PNG Airlines Flight 1600 crashed on this day in 2011
Exactly 11 years ago today, Thursday October 13, 2011, Airlines PNG (Papua New Guinea) Flight 1600 crashed in a wooded area near the mouth of the Gogol River, killing 28 of the 32 passengers.
The aircraft involved in the incident was a 23-year-old de Havilland Canada DHC-8-102, registration P2-MCJ. The aircraft was piloted by 64-year-old Australian Captain William (Bill) Spencer. Captain Spencer had logged 18,200 flight hours, including 500 on the Dash 8. The first officer of the flight was 40-year-old New Zealander Campbell Wagstaff, who had a total of 2,725 flight hours, including 390 on the Dash 8 .
PNG Airlines Flight 1600 was a domestic flight in Papua New Guinea
PNG Flight 1600 was a scheduled domestic flight between Lae-Nadzab Airport (LAE) and Madang Airport (MAG). On board the plane were the two pilots, a stewardess and 29 passengers.
The road map. Image: GCmaps.
The plane took off from Nadzab at 4:47 p.m. local time for the 114-mile flight north. The aircraft climbed to a cruising altitude of 16,000 feet then turned to the right of its flight path to avoid a thunderstorm. The route the pilots had submitted required them to make a steep descent to Madang Airport.
The pilots never reduced the propeller rpm
Despite the steep descent to the airport, the pilots left the plane’s propellers on their cruise setting of 900 rpm, which caused the plane’s speed to increase. Neither pilot noticed the plane was flying faster than it should have been, as they were both distracted by the weather conditions.
The propellers had exceeded their maximum operating speed. Photo: PNG Airlines.
When the aircraft reached its maximum operating speed (VMO) while traversing 10,500 feet, the VMO overspeed warning sounded, alerting the pilots to the danger. Captain Spencer then told his co-pilot to increase the propeller speed to 1,050 rpm to slow the plane while simultaneously raising the plane’s nose. Despite the adjustments, the VMO warning continued to sound.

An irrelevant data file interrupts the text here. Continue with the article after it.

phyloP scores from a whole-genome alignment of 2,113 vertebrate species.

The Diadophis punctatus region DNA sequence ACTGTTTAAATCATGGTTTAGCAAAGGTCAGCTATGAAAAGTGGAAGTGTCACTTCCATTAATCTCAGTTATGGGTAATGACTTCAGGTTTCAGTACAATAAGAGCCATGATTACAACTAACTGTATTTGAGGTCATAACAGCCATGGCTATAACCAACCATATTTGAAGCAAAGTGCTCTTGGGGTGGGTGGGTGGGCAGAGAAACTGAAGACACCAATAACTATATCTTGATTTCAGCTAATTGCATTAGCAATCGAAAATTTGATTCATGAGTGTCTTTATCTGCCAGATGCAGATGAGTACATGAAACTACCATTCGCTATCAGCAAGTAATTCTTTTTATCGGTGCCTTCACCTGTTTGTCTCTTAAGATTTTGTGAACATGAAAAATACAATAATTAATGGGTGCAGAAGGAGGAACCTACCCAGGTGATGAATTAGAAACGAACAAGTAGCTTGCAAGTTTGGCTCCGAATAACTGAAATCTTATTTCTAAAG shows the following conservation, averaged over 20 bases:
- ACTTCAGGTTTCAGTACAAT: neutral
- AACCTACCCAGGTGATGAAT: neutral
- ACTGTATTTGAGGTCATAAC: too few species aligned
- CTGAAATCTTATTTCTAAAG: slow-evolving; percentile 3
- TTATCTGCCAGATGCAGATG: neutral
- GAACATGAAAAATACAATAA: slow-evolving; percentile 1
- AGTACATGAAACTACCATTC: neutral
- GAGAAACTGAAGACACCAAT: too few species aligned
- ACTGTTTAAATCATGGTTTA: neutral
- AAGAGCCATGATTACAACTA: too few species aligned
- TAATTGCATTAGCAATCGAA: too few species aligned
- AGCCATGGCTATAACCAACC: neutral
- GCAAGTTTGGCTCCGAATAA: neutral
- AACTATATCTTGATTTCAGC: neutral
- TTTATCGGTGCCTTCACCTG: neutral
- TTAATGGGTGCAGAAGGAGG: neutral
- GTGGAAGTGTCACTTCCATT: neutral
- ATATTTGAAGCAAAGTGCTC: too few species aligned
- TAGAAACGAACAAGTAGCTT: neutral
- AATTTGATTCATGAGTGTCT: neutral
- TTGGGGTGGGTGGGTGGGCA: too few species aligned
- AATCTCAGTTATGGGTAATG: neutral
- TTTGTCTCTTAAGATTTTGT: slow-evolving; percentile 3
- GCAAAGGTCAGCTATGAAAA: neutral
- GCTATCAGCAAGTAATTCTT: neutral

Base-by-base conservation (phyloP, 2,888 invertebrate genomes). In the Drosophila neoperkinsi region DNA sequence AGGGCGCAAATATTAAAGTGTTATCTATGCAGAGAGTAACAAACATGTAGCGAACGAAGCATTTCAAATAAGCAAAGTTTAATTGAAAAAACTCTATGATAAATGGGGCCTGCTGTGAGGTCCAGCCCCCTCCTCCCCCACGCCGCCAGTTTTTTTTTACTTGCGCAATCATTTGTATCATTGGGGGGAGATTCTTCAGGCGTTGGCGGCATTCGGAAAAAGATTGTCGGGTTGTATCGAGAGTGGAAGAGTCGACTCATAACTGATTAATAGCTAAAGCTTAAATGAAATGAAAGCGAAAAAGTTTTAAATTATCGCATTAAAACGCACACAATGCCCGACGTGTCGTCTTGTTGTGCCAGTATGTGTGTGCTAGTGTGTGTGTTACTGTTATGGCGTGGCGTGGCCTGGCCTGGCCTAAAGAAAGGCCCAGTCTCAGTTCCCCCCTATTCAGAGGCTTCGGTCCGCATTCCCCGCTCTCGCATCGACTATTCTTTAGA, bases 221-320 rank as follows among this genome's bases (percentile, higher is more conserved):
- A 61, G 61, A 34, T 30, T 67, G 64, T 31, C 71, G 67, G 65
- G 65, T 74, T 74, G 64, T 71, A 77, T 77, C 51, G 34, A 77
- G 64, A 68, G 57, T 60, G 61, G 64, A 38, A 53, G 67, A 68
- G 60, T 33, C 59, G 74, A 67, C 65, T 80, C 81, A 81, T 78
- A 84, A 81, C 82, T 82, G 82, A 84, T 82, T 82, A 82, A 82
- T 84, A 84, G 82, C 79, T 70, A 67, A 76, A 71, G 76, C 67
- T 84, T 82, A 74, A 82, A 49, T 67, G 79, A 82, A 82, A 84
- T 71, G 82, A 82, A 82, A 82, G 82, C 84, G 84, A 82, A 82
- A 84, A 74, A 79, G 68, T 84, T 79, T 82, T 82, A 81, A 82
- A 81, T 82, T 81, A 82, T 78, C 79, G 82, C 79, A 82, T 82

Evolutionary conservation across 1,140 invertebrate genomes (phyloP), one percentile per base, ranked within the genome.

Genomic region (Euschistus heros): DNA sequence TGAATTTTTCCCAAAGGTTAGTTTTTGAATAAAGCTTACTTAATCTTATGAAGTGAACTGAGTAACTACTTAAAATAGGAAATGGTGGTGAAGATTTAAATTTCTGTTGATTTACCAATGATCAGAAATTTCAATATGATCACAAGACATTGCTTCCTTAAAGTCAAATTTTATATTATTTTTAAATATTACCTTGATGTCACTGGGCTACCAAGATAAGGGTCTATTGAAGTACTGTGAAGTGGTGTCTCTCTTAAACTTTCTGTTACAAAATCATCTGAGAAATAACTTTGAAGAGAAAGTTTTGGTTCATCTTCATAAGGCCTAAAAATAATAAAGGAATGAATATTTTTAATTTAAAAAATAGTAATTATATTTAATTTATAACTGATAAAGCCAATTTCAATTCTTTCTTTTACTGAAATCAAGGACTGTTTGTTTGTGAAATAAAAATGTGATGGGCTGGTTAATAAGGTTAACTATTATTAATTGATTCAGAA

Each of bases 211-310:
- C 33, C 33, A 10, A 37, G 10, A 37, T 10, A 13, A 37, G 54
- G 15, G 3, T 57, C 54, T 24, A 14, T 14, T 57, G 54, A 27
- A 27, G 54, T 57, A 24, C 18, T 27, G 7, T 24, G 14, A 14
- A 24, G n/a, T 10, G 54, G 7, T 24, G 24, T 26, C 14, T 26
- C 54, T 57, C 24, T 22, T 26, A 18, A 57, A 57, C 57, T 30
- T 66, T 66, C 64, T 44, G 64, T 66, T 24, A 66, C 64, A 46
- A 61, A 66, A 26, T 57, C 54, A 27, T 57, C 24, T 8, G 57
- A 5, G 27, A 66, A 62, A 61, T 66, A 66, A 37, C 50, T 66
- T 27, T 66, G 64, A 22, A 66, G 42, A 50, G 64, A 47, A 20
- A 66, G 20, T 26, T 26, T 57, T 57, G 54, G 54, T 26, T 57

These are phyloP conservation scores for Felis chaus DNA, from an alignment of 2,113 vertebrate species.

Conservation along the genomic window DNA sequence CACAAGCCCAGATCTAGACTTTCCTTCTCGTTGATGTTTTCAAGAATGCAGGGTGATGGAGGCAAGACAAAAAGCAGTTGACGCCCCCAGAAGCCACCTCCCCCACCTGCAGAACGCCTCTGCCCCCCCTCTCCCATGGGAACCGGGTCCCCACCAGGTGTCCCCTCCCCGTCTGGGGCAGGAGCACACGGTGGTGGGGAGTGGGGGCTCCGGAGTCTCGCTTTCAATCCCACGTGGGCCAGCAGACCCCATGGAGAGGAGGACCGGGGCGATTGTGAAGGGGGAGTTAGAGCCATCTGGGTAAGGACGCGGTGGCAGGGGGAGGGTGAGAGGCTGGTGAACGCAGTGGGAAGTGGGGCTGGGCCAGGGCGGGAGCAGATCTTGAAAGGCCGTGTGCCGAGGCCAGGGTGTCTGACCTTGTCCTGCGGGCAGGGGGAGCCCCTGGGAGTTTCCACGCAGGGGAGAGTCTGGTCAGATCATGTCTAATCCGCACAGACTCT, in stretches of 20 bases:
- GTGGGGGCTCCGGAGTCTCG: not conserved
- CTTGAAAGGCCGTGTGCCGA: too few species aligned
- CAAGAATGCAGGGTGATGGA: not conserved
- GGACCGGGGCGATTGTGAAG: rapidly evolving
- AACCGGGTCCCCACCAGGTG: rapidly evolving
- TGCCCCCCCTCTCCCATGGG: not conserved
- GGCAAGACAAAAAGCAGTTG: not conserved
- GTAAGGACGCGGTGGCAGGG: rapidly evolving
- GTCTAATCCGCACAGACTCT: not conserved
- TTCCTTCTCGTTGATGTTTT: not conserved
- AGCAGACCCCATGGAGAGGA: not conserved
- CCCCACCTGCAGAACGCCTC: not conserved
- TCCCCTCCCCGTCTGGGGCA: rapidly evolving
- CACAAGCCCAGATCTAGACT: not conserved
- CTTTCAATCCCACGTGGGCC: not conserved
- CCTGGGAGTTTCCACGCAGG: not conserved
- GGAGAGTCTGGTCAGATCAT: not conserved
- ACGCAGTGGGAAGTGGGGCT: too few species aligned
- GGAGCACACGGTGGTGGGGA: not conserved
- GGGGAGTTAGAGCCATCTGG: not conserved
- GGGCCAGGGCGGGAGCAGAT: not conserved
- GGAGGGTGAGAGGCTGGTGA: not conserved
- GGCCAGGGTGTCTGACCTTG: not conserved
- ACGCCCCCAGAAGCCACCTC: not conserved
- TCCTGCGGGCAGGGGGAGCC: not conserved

In his recollection of the events, First Officer Wagstaff recalled that Captain Spencer moved the power levers aft. As a result of the maneuver, both propellers exceeded their maximum allowable speed of 1,200 by 60%, damaging both engines. The noise in the cockpit was now so loud that the pilots had difficulty communicating with each other. As engine smoke entered the cockpit through the air conditioning system, both pilots seemed unsure of what to do.
Suddenly, the left and right engines failed, leaving the aircraft without power. Captain Spencer told Wagstaff to declare a Mayday and give Madang Tower his coordinates. Now, instead of going through a checklist of procedures, the two pilots started looking for a place where they could make an emergency landing.
The accident investigation
The plane crashed near the banks of the Gogal River, coming to rest one thousand feet from the point of impact. Of the 32 passengers and crew, only the two pilots, a flight attendant, and a passenger survived.
The Papua New Guinea Accident Investigation Board (AIC), with the help of the Australian Transport Safety Board (ATSB), immediately began looking for answers. In the final accident report released on June 15, 2014, the AIC said the loss of power was caused by Captain Spencer as he tried to slow the plane in bad weather.
The report also states that the pilots had to deal with both propellers overspeeding, which created excessive amounts of drag, making it difficult to control the plane.
The report criticized both pilots for failing to control the aircraft’s rate of descent and overspeed. By shutting down both engines, the pilots also lost all hydraulic and electrical power that could have improved the survivability of a forced landing.